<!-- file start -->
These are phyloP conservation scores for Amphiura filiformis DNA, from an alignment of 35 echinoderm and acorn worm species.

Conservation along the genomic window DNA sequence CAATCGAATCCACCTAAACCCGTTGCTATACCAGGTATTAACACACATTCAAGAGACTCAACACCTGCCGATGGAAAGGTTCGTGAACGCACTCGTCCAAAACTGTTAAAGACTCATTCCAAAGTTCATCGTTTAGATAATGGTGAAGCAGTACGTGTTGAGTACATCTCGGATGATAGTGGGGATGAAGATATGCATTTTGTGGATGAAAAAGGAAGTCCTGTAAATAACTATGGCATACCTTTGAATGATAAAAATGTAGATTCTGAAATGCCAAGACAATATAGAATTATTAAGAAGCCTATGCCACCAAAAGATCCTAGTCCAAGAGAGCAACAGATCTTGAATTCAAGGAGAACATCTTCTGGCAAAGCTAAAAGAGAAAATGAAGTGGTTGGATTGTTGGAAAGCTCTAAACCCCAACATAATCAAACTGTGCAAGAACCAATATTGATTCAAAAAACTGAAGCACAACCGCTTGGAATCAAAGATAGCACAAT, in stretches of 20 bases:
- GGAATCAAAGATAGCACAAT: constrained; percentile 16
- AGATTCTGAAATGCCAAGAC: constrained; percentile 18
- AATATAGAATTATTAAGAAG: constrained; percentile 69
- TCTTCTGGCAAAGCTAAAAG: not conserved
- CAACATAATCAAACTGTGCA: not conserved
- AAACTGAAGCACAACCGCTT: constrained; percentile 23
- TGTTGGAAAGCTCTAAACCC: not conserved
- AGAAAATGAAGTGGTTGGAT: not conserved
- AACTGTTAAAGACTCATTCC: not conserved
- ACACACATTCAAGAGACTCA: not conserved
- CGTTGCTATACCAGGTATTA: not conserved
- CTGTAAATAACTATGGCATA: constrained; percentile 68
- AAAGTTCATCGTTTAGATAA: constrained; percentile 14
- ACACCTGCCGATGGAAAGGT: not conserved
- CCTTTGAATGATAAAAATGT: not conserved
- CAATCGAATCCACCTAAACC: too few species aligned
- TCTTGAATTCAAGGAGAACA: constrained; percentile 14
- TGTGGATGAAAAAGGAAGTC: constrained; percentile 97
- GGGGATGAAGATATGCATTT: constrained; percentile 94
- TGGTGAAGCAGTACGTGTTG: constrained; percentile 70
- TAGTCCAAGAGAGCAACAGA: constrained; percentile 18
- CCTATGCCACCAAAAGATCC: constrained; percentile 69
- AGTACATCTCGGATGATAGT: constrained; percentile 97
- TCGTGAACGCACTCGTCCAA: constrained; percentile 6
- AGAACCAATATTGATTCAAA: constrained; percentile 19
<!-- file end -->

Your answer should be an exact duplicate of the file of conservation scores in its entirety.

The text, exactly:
These are phyloP conservation scores for Amphiura filiformis DNA, from an alignment of 35 echinoderm and acorn worm species.

Conservation along the genomic window DNA sequence CAATCGAATCCACCTAAACCCGTTGCTATACCAGGTATTAACACACATTCAAGAGACTCAACACCTGCCGATGGAAAGGTTCGTGAACGCACTCGTCCAAAACTGTTAAAGACTCATTCCAAAGTTCATCGTTTAGATAATGGTGAAGCAGTACGTGTTGAGTACATCTCGGATGATAGTGGGGATGAAGATATGCATTTTGTGGATGAAAAAGGAAGTCCTGTAAATAACTATGGCATACCTTTGAATGATAAAAATGTAGATTCTGAAATGCCAAGACAATATAGAATTATTAAGAAGCCTATGCCACCAAAAGATCCTAGTCCAAGAGAGCAACAGATCTTGAATTCAAGGAGAACATCTTCTGGCAAAGCTAAAAGAGAAAATGAAGTGGTTGGATTGTTGGAAAGCTCTAAACCCCAACATAATCAAACTGTGCAAGAACCAATATTGATTCAAAAAACTGAAGCACAACCGCTTGGAATCAAAGATAGCACAAT, in stretches of 20 bases:
- GGAATCAAAGATAGCACAAT: constrained; percentile 16
- AGATTCTGAAATGCCAAGAC: constrained; percentile 18
- AATATAGAATTATTAAGAAG: constrained; percentile 69
- TCTTCTGGCAAAGCTAAAAG: not conserved
- CAACATAATCAAACTGTGCA: not conserved
- AAACTGAAGCACAACCGCTT: constrained; percentile 23
- TGTTGGAAAGCTCTAAACCC: not conserved
- AGAAAATGAAGTGGTTGGAT: not conserved
- AACTGTTAAAGACTCATTCC: not conserved
- ACACACATTCAAGAGACTCA: not conserved
- CGTTGCTATACCAGGTATTA: not conserved
- CTGTAAATAACTATGGCATA: constrained; percentile 68
- AAAGTTCATCGTTTAGATAA: constrained; percentile 14
- ACACCTGCCGATGGAAAGGT: not conserved
- CCTTTGAATGATAAAAATGT: not conserved
- CAATCGAATCCACCTAAACC: too few species aligned
- TCTTGAATTCAAGGAGAACA: constrained; percentile 14
- TGTGGATGAAAAAGGAAGTC: constrained; percentile 97
- GGGGATGAAGATATGCATTT: constrained; percentile 94
- TGGTGAAGCAGTACGTGTTG: constrained; percentile 70
- TAGTCCAAGAGAGCAACAGA: constrained; percentile 18
- CCTATGCCACCAAAAGATCC: constrained; percentile 69
- AGTACATCTCGGATGATAGT: constrained; percentile 97
- TCGTGAACGCACTCGTCCAA: constrained; percentile 6
- AGAACCAATATTGATTCAAA: constrained; percentile 19